In the video games industry, there are a plethora of conferences which occur around the world every year. Most of them are regional and of little consequence, except for one: the Game Developers Conference, or GDC. Running every year and attracting an enormous worldwide audience, GDC has been happening every spring in San Francisco since 1988 (the same year that Super Mario 3 was released – a really long time).

I’ve attended GDC in San Francisco twice on behalf of Tap4Fun and both times it has blown my mind. It’s a gathering point for the most inspiring game designers around the world – and it’s where I met industry luminaries like Sid Meier (Civilization series) and Luke Muscat (Fruit Ninja and Jetpack Joyride). Last week, I was featured as a speaker at GDC Shanghai, the Asian counterpart to the big show in San Francisco.

Needless to say, this is the highest honor that’s been bestowed on me in my brief tenure in the gaming industry. Want to know how it went? Read on.

Receiving the Invitation

Several months ago a delegation of GDC representatives were touring Chengdu and stopped by our office. I gave them a tour, answered their questions, and we chatted about the regional game development landscape. The conversation went so well that the leader among the group said he’d like for me to speak at GDC in Shanghai. Of course, I was immediately interested, but it wasn’t quite that easy.

Days after the delegation left I was contacted by someone else within the organization who wanted to collect more details from me, to be reviewed by their advisory board. They wanted to know more about who I was and what I’d speak about. And not just a brief description: they wanted outlines, photographs, and slides from a presentation which I wasn’t sure that I’d even have the chance to present. But this is GDC, so I gladly jumped through all of the hoops.

Delivering the Pitch

The title of the lecture which I pitched was: Creating International Hits Within China, from China’s Top Grossing Mobile Developer.

The reason why this subject is of particular value to this particular audience is because 99% of Chinese game developers are restricted to their own market. When they compete in foreign markets, especially those in the West, they fall flat on their faces almost every time. In short, the reason is because of the cultural gap between China and the rest of the world – creative works originating from China don’t excite or interest international audiences, as a generalization. Tap4Fun, by contrast, collects a majority of its revenue from overseas.

After a week of deliberation, they accepted me as a speaker.

Crafting the Lecture

As many of my colleagues and friends know, I can speak on the subject of game development, or technology, almost indefinitely. I have no fear of public speaking and I’m used to being in front of large crowds after 10+ years of DJing. Here’s the catch: the lecture was 60 minutes in length.

When I think of being in the audience for an hour-long lecture, the first thing that comes to mind is boredom. In my experience, only the most exceptional speakers will be able to capture and maintain the attention of an audience for that length of time – think TED, as an example of exceptional lectures. I confirmed this at GDC in Shanghai by observing crowds: after the first 10 minutes, a majority of the audience would lose interest and start mindlessly poking at their smartphones. Everyone will use industry lingo like ARPU, DAU, and The Loop. Few will excite and leave a lasting impression.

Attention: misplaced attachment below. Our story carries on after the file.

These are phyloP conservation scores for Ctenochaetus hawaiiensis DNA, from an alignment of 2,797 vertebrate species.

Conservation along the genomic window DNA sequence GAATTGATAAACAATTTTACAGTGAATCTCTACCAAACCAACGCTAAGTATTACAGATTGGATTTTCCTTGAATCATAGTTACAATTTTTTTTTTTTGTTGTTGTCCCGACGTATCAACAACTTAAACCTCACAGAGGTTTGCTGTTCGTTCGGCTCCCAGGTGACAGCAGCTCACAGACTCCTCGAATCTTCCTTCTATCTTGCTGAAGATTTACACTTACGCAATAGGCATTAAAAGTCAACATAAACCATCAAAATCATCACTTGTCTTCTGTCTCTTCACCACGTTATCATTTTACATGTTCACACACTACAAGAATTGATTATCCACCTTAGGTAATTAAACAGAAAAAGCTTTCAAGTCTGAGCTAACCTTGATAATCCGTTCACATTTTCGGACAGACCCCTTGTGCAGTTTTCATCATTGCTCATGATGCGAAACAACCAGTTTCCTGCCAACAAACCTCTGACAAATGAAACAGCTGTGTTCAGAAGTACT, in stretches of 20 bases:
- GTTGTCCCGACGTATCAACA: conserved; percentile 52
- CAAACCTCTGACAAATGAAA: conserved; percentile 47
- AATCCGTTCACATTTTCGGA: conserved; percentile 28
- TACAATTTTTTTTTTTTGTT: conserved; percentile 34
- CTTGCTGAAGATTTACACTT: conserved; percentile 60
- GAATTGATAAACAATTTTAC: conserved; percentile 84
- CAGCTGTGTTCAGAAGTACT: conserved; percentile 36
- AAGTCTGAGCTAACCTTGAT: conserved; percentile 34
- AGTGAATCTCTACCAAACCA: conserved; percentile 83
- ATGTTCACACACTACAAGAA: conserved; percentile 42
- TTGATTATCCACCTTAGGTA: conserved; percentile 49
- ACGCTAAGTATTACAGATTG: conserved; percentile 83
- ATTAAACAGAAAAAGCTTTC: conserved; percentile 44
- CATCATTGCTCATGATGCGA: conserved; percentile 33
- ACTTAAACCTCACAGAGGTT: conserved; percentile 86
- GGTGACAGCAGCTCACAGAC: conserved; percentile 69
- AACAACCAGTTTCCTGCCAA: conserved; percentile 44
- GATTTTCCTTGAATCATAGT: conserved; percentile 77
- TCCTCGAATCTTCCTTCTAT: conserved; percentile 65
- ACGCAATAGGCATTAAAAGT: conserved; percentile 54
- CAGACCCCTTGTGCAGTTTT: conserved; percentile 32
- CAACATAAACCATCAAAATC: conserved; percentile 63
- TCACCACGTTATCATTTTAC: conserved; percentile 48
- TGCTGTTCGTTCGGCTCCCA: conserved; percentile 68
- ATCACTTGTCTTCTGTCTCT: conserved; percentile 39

So then, my ultimate goal for speaking at GDC: capture the attention of the audience, and hold it for 60 minutes. Fortunately, this is a skill that I’ve been developing for a decade as a DJ. If I could distill it into two words, they would be:

Embracing Unpredictability

Doing what people don’t expect. Making it relevant but most importantly, making it fun. If video games have taught me anything, it’s that joy is the ultimate delivery mechanism for new ideas.

To break the 60-minute segment into manageable chunks, I created five sections of approximately eight minutes each:

  1. The Tap4Fun Story & Our Dream
  2. Creating Game Concepts That Stick
  3. Crossing Borders: Localizing and Expanding
  4. How to Get Noticed Around the World: Marketing & Promotion
  5. Building a Worldwide Community of Players

Some highlights of the presentation:

  • Showing a video of Indiana Jones escaping the temple at the beginning of Raiders of the Lost Ark, being chased by a boulder as a metaphor for the current trap-laden mobile marketing landscape. Tips and tricks on how to avoid the arrows and collapsing floor.
  • A video of Professor Frink from The Simpsons as a metaphor for only investing in game concepts that you believe in 100%. In the clip, Professor Frink reads the printout of a machine designed to identify the secret ingredient in Moe’s famous drink, the “Flaming Moe” and says:“the secret ingredient is… love?! Who’s been screwing with the machine?”
  • Actual concepts which I’ve pitched successfully that turned into huge hits, like Spartan Wars, and concepts that I was in love with but went nowhere for various reasons.

In Summary

The presentation went fantastically. After the first five minutes I felt completely at ease, as if I were having a casual conversation with a single person and not an auditorium. In retrospect, I don’t think it could have gone better. Fortunately for me, a sizable portion of the audience seemed to know exactly who Professor Frink is. Thank God for that.

After I reached my conclusion, a small crowd appeared before me and lined up, each offering a business card. I left with a stack two inches tall and contacts within game-related organizations from Helsinki to New York City.

Thank you, GDC.